e.Deorbit

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e.Deorbit
Mission type Active debris removal
Operator ESA
Spacecraft properties
Launch mass 1,600 kilograms (3,500 lb)
Start of mission
Launch date 2023
Rocket Vega
Launch site ELA-1, Guiana Space Centre
Contractor Arianespace
End of mission
Disposal Deorbit
Capture of derelict satellite
Clean Space

e.Deorbit is a planned European Space Agency active space debris removal mission developed as a part of their Clean Space initiative.[1][2] The launch is planned for 2023 on board a Vega launch vehicle.[3][4]

Overview[edit]

A 1,600-kilogram (3,500 lb) spacecraft will be launched on board a Vega rocket into a polar orbit at an altitude of 800–1,000 kilometres (500–620 mi). Once on orbit, the spacecraft will rendezvous with a derelict satellite in an unknown condition, inoperative, and probably tumbling.[2]

Capture will be conducted in one of two ways: either by using mechanical tentacles or nets. The tentacles option includes equipping the spacecraft with robotic arms, one of which will first capture a holding point, before the remaining arms embrace the derelict and secure it with a clamping mechanism. The net option includes equipping the spacecraft with a deployable net on a tether, that will envelope the target derelict before the spacecraft will begin changing orbit.[5]:13,24,25 The net option has the advantage of being able to capture objects with a wide range of sizes and spins.[6]

After successfully capturing the targeted derelict, the spacecraft will deorbit itself by performing a controlled atmospheric reentry.[3]

History[edit]

The mission was developed at ESA's Concurrent Design Facility, with studies for the Clean Space programme on de-orbiting techniques being carried out in 2009.[3][7] The first symposium about the mission took place in May 2014.[1] Early testing included successful attempts at capturing scale model satellites by shooting nets from compressed air ejectors.[6] The first design stage was completed in June 2015, with a systems requirements review being conducted in May–June 2016 and a final mission approval taking place in December 2016.[3]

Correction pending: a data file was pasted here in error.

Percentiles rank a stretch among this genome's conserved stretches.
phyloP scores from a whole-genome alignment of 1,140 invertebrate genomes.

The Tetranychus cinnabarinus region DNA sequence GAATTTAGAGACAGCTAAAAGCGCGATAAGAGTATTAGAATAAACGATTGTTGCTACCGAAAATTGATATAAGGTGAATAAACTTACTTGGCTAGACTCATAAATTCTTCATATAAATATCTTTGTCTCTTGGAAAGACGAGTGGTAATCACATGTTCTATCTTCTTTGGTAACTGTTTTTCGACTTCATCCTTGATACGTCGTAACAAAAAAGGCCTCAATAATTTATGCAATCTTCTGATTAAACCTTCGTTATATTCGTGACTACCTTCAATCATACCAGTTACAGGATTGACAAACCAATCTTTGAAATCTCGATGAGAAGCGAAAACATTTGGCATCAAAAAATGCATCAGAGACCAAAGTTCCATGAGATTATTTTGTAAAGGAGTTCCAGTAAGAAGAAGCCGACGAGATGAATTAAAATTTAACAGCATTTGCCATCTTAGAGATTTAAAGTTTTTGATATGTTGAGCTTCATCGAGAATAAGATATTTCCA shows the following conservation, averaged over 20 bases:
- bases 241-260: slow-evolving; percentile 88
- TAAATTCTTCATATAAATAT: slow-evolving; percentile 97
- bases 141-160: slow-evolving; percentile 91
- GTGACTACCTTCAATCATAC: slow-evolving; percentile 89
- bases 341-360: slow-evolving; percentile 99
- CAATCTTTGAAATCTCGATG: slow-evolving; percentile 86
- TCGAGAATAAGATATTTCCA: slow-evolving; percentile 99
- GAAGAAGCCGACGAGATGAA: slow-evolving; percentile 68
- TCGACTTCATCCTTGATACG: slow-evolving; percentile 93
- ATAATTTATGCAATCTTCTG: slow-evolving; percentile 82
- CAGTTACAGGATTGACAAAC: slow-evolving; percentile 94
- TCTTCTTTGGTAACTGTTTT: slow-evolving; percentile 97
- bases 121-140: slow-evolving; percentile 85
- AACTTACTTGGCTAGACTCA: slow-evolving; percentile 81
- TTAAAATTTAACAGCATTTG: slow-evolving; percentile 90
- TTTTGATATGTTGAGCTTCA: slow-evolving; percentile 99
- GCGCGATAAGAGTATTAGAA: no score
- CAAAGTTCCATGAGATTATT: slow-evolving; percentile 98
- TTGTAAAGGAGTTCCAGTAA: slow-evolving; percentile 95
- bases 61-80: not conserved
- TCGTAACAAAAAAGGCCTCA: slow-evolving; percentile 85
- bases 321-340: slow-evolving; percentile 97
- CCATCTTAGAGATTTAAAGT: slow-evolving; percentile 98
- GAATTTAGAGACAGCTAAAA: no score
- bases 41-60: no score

References[edit]

  1. ^ a b "e.Deorbit Symposium". ESA. 6 May 2014. Retrieved 2 June 2015. 
  2. ^ a b "Space fishing: ESA floats plan to net space junk". Gizmag. 28 February 2014. Retrieved 2 June 2015. 
  3. ^ a b c d "ESA heading towards removing space debris". ESA. 2 June 2015. Retrieved 2 June 2015. 
  4. ^ "E.DEORBIT Mission". ESA. 12 April 2017. Retrieved 18 April 2017. 
  5. ^ Robin Biesbroek (22 May 2013). "The e.Deorbit CDF Study" (PDF). Retrieved 2 June 2015. 
  6. ^ a b Rick Pantaleo (23 March 2015). "Fishing in Outer Space for Bigger Junk". Voice of America. Retrieved 2 June 2015. 
  7. ^ "Clean Space". ESA, Concurrent Design Facility. 3 October 2012. Retrieved 2 June 2015. 

External links[edit]